Enzymes are found in the cells of all living things, including bacteria, plants, and humans. Some just do their jobs a few times before giving up. Others will do their tasks for hundreds of thousands of times before giving up.
Organisms use a lot of energy recycling worn-out enzymes, which could be used for other purposes. According to Andrew Hanson, eminent scholar, and professor in the UF/IFAS horticultural sciences department, longer-lasting enzymes could convert into increased yields in plants grown for fruit, wood, fiber, or other purposes.
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Importance of Enzymes
"Replacing enzymes costs species a lot of energy, but no one has ever wondered, "How long do enzymes last, and what factors decide that?" If you want to prolong the existence of enzymes, you must first decide which enzymes to target. "Hanson is the lead author of a recent study in which researchers propose a new criterion for measuring enzyme durability.
Catalytic Cycles until Replacement, or CCR, is the first step toward increasing enzyme survival and, eventually, providing more fruit, fuel, and fiber for the earth. The thesis was funded by a grant from the National Science Foundation and was published in the journal Proceedings of the National Academy of Sciences.
How CCR Works
Hanson compares the components of a car to the enzymes in a cell to illustrate how CCR functions.
Enzymes, like car parts, perform a single role over and over, causing wear and tear. The maker of a car knows how many times a component will be used before it has to be replaced. The CCR provides enzyme-related data, telling bioengineers how many times an enzyme will perform its function until it wears out.
"Bringing the vehicle into the garage to repair parts on a regular basis is an expensive and inefficient practice. Plants that we cultivate as grains, on the other hand, use a lot of energy on enzyme repair, leaving less energy for growing grain or other harvestable pieces, "Hanson said. "Many enzymes in plants should be changed, and we know where to start with the CCR."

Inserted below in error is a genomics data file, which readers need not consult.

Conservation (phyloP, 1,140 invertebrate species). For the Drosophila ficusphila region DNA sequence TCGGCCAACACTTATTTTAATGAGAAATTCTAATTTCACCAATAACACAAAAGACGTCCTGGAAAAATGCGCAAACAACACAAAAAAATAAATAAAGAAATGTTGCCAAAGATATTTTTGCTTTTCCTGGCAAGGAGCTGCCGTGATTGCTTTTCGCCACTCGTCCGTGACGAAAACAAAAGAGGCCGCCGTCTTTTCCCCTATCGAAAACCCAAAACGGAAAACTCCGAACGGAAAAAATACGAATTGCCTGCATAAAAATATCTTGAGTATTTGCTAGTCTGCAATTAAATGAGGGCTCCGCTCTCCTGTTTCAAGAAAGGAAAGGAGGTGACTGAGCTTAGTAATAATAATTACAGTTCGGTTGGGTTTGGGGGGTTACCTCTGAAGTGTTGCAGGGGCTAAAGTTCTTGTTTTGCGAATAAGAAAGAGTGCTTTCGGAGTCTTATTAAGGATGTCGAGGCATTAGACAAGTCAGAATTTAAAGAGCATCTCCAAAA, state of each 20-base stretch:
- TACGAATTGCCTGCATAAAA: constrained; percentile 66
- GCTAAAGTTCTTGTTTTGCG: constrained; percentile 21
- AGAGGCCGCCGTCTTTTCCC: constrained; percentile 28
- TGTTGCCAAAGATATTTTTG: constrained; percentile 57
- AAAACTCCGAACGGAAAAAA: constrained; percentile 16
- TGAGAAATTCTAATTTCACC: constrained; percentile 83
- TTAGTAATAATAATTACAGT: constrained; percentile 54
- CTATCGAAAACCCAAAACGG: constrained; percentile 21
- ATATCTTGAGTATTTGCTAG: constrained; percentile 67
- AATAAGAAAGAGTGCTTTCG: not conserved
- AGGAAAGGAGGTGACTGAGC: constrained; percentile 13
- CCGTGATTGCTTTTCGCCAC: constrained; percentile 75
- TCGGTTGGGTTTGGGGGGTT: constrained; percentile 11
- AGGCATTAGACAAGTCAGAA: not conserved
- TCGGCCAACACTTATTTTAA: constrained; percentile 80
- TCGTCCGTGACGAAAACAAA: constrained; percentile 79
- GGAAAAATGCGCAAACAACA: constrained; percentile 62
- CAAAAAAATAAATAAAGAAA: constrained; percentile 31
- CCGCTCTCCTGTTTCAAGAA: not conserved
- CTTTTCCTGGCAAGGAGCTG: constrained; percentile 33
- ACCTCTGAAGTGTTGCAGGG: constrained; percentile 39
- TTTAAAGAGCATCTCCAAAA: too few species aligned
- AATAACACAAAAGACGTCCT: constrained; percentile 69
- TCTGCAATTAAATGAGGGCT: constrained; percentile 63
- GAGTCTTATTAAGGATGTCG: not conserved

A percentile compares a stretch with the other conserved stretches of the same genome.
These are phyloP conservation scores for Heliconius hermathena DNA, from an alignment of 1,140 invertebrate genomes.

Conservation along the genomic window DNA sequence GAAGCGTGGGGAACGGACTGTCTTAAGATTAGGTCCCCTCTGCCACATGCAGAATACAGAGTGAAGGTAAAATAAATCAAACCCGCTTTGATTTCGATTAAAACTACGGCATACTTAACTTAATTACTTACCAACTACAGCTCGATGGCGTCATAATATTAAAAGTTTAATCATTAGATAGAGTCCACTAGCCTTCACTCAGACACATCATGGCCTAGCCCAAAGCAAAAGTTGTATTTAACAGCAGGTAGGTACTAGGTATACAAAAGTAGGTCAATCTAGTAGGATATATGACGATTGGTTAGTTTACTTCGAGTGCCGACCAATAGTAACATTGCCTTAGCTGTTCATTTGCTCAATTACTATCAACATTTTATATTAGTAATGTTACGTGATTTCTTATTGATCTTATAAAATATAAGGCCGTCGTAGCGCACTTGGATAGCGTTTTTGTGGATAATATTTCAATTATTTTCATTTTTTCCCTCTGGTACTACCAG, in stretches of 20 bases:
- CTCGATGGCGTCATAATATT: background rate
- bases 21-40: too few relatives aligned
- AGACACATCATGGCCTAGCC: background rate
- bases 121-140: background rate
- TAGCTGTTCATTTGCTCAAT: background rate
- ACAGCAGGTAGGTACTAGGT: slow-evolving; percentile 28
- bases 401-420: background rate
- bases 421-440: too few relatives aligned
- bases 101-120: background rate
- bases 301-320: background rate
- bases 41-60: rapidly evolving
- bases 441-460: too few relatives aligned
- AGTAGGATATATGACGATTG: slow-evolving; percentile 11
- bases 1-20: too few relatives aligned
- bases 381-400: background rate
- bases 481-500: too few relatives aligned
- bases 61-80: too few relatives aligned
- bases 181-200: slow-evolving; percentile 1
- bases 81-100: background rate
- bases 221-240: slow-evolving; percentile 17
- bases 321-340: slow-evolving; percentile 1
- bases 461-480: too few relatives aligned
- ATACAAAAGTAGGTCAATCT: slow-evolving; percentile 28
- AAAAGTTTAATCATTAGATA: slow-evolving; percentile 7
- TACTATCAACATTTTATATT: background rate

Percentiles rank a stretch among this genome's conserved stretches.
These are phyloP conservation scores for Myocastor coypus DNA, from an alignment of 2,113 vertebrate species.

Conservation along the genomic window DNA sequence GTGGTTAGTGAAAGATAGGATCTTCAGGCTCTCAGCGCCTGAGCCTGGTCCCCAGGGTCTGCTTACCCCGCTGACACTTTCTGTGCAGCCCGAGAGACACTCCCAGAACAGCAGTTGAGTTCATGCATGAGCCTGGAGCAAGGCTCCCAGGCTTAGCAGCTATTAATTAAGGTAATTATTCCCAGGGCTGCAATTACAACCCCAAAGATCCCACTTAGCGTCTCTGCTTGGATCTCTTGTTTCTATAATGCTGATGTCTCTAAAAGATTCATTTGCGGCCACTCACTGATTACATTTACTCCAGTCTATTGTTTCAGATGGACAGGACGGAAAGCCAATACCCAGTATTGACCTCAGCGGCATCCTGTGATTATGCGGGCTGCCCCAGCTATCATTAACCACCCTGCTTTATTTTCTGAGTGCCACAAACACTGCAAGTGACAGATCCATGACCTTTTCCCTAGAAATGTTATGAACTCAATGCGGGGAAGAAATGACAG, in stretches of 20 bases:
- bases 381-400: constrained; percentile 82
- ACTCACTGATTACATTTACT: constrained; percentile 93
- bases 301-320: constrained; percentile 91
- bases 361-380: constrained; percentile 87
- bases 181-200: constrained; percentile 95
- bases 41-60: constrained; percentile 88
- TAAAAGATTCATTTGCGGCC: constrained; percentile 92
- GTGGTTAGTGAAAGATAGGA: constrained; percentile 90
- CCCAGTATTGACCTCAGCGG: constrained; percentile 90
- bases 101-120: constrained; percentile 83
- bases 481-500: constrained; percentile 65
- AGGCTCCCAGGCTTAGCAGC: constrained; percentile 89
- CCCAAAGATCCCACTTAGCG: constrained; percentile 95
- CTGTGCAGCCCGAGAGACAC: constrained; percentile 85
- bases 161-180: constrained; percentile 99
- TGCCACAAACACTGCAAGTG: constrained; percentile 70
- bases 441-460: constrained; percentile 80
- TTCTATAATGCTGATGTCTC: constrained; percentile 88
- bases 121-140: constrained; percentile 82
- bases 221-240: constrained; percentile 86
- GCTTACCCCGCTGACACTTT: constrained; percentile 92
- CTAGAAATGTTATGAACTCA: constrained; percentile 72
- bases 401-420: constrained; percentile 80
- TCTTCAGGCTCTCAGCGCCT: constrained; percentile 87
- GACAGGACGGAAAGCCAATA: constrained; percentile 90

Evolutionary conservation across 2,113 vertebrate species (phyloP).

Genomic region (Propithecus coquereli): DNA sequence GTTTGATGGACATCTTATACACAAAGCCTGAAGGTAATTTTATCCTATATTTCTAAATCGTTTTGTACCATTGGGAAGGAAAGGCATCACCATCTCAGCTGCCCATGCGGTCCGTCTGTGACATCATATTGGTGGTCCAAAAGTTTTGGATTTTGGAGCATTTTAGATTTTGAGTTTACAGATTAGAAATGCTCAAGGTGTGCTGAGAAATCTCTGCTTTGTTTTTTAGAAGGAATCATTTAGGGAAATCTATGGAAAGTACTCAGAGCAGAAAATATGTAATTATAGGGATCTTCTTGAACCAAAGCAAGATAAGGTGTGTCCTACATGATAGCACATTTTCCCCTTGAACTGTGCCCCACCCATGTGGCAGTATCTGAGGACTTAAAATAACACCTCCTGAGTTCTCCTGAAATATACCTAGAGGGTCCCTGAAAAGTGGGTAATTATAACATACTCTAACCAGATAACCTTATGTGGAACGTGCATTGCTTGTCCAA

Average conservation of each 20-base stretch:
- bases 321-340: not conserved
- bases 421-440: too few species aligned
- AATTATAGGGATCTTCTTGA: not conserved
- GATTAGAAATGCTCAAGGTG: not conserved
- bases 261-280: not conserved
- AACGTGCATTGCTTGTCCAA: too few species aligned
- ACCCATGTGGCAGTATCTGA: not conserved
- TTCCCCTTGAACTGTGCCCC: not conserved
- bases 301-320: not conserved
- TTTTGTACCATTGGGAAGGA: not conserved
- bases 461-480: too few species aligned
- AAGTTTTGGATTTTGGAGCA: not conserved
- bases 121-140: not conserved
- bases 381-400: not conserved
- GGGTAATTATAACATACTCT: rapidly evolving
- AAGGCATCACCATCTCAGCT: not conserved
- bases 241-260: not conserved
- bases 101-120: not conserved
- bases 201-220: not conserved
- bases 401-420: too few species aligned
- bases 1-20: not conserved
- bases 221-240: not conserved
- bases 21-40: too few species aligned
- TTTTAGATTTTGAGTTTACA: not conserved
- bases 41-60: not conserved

One of these plant enzymes, THI4, has already been improved by Hanson's lab. This enzyme catalyzes a chemical reaction that results in thiamine production, a B vitamin that is required for many biological processes.
THI4, on the other hand, is a "throw-away" enzyme, meaning it catalyzes the reaction once and then self-destructs.
"Finding another enzyme that can make thiamine but lasts longer than THI4 is one potential alternative," Hanson said.
Hanson's lab is using a method called guided evolution to refashion systems like these.
An organism's genome acts as a model for producing everything about that organism, including its enzymes. Modern breeding strategies in plants can classify and modify parts of the genome that provide instructions for desirable traits. This entails cross-breeding many plants and isolating those with the genetic combination that produces the desired phenotype. This needle-in-a-haystack quest, however, will take years since plants regenerate seasonally.
Directed evolution uses the natural mechanisms of mutation and selection in bacteria and yeast to improve genes containing enzyme or other protein instructions at a much faster rate than will ever happen in a plant. The modified genes can then be converted to a plant's genome using technology like CRISPR, which improves the plant's enzymes, resulting in a more active plant.
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